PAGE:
DIY Waterproof Matches

  1. GPS1504
    It's no secret that fire is important to any survival plan. Whether it is sterilizing drinking water, preparing food, or staying warm, the ability to light a fire is essential. Luckily there are many different ways to get a fire going in a pinch, depending on the supplies you have on hand. Since we all have our own preferences, there are many things you may choose to incorporate in your fire starting plan.

    One decent option for creating fire is waterproof matches. Possibly the best thing about waterproof matches is that you can actually make your own. This can be done by one of several methods, all of which are fairly inexpensive and easy to do. Although you could get right to the point and just buy matches that have already been waterproofed, it is important to consider the timeline on which you may need them. For example, if the S has already HTF, you aren't going shopping. In such a scenario, knowing how to waterproof your own matches could come in quite handy, so here's how you can do so.

    Since candles are likely a part of your stockpile, using them in the making of waterproof matches is ideal. Simply light a candle and let the wax begin to melt. Once this has happened, take the matches you wish to waterproof and dip them into the melted wax. After you dip, be sure to immediately blow on or gently shake each match so the wax dries as quickly as possible; if you skip this step, the wax could seep into the matchhead and ruin it. Once you've made enough waxed matches, store them until the time comes that you need them, at which point you will then need to scrape the wax off with your fingernail prior to striking.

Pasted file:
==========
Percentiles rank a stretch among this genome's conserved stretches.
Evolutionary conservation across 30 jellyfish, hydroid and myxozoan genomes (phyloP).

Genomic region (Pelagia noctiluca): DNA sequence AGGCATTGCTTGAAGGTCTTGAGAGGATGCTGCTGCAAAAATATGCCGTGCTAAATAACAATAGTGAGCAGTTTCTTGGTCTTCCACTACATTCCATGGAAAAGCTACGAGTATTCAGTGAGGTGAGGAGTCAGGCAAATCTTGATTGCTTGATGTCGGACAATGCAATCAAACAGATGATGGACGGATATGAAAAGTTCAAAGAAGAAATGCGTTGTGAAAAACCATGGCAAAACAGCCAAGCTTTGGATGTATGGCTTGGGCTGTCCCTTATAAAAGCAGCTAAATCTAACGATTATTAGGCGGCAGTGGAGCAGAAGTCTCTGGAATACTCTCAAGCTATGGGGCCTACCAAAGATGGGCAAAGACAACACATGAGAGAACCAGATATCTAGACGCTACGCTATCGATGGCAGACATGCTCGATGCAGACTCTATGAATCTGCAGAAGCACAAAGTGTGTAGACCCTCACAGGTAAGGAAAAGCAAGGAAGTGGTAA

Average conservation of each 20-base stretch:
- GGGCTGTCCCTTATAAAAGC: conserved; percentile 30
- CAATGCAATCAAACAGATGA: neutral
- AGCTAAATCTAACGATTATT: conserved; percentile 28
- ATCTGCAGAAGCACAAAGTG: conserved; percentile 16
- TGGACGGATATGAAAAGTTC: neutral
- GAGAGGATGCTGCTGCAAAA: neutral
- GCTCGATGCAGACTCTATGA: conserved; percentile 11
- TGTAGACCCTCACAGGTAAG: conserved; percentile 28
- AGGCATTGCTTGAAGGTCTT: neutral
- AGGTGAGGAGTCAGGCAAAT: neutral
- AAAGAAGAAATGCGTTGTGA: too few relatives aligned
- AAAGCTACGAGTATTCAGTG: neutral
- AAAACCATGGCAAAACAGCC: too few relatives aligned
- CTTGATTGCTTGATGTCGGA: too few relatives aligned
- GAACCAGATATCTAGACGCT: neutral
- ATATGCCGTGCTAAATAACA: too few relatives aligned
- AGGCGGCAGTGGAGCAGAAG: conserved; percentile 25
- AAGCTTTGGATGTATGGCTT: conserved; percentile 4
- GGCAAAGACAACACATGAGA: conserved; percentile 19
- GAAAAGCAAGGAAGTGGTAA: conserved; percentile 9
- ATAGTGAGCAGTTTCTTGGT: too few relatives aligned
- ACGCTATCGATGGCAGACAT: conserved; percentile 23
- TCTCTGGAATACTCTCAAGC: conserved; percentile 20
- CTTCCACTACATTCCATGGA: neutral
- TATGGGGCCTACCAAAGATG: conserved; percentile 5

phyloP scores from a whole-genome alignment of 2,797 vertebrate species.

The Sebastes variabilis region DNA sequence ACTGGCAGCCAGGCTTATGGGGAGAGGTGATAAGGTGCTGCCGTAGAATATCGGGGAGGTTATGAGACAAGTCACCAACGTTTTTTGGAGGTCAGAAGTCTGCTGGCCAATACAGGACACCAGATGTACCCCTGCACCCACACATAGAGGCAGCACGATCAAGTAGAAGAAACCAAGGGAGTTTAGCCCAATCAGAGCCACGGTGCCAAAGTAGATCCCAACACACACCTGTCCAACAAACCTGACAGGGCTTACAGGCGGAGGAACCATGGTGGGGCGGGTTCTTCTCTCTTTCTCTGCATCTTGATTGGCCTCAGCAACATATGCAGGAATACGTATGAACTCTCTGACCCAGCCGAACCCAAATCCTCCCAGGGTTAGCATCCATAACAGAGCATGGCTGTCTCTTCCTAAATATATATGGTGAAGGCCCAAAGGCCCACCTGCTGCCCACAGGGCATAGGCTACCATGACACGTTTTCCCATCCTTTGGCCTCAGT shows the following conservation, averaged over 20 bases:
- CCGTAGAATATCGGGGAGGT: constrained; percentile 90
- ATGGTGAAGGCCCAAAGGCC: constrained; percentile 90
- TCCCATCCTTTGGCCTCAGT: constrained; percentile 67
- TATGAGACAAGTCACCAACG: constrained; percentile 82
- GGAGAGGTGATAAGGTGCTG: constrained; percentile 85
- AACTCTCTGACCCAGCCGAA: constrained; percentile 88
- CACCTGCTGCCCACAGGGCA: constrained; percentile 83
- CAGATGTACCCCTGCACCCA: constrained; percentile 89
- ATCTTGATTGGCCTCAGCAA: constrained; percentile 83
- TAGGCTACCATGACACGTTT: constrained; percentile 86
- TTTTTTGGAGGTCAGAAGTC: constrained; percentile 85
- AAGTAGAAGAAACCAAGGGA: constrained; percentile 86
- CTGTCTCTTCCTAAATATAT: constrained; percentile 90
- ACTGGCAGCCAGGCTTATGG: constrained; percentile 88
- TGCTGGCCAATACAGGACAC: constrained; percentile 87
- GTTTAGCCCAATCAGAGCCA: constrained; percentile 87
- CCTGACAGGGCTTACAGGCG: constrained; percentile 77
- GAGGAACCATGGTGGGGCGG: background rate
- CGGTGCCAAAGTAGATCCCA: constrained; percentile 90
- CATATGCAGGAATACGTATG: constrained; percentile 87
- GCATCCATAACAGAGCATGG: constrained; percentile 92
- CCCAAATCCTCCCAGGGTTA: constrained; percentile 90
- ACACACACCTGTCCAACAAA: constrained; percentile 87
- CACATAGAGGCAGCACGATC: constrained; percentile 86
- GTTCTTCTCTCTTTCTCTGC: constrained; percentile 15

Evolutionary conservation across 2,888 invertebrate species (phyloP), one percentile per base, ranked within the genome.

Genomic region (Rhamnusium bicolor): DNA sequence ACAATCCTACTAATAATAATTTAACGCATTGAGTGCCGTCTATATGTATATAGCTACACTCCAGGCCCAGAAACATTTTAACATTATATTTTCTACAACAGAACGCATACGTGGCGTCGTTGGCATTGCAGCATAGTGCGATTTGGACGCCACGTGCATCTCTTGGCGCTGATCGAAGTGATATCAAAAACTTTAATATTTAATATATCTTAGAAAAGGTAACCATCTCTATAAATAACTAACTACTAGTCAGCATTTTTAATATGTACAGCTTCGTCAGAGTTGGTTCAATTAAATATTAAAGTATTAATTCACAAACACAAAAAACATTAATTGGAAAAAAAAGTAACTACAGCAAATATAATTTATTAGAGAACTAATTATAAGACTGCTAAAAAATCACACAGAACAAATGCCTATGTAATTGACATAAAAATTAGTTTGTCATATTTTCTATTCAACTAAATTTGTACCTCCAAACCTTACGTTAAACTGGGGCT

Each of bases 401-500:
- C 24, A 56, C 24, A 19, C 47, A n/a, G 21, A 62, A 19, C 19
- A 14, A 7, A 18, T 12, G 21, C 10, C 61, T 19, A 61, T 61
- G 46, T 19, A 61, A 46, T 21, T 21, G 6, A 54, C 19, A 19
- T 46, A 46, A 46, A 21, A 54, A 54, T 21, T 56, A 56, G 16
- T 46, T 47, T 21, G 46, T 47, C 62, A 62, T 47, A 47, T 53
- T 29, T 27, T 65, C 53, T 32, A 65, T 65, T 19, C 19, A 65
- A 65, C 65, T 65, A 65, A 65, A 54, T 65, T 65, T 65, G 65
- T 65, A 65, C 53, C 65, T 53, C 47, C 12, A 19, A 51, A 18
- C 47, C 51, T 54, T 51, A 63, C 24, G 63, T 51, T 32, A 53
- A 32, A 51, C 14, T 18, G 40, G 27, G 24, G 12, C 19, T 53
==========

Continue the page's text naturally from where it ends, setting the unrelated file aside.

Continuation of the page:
Paraffin wax is another useful item in the survival stock pile. It can be used for making candles, lubricating moving parts, preventing rust, and even as a healing salve for injuries. Beyond that, it can also be used to waterproof matches. Paraffin wax can be melted in a double boiler and used to coat wax heads via dipping in much the same manner as candle wax. The difference is that paraffin wax itself is flammable and the handling of it needs to be done with extreme caution because of this.

    Photo: DIY Gift World

    Preppers who plan to keep tools on hand after TEOTWAWKI will want to keep them in moving, operable condition, so chances are they will have turpentine on hand. If this applies to you, take some of that turpentine and use it to waterproof matches as well. Simply pour some turpentine into a small container and insert matches head first. Allow the matches to sit for about five minutes before removing them and allowing them to dry. The result will be a long lasting match with water repelling capabilities.

    Another option less likely to be found in the survival stockpile (although it is a good way to secure screws!) but that may exist in the bathroom is clear nail polish. It is possible to waterproof matchheads with clear nail polish by painting the tips. Simply paint one side, shake to dry, paint the next, shake to dry, etc. until the whole matchhead is covered. It is important not to let the match become saturated, however, as this can lead to fire starting failure.

    The methods above do include some risk so should be conducted in a controlled environment where safety is a priority at all times. There is some possibility that the waterproofing process itself might ruin a match, so there could be some trial and error involved. The best way to determine the amount of these substances that you should apply is to conduct a trial run and see how your matches work, then adjust the amount of treatments applied based on your results.

    Is waterproofing matches something you've tried with success? Or are you more inclined to buy those that are already waterproofed? Let us know in the comments.

    Share This Article